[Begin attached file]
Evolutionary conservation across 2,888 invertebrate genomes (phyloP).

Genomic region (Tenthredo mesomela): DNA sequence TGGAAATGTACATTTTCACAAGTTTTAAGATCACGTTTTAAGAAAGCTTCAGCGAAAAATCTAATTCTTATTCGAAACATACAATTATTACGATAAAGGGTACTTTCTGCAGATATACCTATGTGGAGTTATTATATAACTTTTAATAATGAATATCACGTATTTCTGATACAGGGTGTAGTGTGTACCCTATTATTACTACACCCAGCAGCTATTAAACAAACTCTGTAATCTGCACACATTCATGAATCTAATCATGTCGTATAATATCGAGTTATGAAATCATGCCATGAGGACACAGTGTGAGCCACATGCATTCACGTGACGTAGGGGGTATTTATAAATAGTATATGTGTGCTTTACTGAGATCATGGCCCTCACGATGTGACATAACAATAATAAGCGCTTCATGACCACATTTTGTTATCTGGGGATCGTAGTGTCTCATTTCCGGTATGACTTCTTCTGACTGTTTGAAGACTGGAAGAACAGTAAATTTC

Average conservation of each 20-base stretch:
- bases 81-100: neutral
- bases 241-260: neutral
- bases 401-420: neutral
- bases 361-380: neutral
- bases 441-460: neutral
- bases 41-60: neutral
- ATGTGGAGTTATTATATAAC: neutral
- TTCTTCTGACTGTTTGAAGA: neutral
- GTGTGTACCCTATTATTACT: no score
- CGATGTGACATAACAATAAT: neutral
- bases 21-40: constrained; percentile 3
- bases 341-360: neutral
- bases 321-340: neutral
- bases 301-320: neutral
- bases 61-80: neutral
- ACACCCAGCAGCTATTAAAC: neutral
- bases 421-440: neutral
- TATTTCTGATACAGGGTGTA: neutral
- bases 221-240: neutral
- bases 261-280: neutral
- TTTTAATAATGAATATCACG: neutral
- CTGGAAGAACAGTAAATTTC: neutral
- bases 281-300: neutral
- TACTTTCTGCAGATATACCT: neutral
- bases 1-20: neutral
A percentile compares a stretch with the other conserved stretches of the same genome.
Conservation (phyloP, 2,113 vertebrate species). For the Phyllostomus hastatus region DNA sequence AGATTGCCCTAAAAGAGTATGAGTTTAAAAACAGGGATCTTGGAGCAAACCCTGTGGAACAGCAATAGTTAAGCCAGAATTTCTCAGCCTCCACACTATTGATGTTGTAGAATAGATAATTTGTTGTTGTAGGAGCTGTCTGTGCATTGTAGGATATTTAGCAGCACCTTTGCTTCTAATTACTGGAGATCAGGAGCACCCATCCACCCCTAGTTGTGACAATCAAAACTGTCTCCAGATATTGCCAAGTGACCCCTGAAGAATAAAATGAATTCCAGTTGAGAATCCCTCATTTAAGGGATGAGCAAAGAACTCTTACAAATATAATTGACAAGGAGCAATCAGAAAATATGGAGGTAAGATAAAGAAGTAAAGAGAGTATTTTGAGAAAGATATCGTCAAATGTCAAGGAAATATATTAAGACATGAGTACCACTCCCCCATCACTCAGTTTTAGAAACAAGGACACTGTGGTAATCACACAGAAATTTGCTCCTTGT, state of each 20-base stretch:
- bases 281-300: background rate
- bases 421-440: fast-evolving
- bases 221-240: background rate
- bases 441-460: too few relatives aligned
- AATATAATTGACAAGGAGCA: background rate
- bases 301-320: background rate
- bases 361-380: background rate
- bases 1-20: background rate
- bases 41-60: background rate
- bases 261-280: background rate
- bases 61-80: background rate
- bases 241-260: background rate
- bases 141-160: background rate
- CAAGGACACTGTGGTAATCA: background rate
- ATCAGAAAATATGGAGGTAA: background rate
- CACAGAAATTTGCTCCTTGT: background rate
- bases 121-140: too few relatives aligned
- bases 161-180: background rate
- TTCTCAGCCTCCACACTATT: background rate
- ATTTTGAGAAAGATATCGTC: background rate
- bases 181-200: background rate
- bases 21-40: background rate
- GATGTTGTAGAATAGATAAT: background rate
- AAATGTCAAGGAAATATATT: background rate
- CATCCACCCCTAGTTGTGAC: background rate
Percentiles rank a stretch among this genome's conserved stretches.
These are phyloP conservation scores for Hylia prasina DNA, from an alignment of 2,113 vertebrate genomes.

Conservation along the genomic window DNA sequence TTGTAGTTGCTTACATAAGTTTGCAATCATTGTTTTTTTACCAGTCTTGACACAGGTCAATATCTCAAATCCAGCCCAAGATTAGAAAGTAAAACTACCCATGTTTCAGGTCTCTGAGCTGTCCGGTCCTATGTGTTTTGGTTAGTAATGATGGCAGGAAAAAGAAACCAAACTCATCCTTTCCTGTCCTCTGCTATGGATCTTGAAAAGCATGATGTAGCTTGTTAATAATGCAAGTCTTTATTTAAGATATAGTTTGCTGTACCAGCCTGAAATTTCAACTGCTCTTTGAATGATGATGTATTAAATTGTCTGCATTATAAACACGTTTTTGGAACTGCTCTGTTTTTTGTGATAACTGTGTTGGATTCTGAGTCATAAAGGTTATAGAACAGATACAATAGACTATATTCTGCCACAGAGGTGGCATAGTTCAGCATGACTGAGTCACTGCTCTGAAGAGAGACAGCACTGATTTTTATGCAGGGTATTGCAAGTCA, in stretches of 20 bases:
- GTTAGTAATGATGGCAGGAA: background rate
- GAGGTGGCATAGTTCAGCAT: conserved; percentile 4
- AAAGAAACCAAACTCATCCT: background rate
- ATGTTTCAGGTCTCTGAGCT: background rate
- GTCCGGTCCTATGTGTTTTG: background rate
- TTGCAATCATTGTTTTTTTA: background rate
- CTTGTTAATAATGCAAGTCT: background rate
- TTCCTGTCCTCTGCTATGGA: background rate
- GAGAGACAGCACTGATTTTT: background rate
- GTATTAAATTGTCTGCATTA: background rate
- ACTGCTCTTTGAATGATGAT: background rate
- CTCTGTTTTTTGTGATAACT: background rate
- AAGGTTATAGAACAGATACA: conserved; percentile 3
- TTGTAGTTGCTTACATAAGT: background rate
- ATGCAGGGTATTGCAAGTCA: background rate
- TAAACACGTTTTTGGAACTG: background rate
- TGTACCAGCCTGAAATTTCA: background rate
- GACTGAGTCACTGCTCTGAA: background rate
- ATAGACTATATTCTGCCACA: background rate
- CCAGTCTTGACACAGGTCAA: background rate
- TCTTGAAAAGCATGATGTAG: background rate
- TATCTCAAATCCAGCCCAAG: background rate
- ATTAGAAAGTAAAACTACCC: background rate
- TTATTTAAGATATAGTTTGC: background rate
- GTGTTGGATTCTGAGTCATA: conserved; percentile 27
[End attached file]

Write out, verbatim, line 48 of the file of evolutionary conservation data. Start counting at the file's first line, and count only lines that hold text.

- bases 161-180: background rate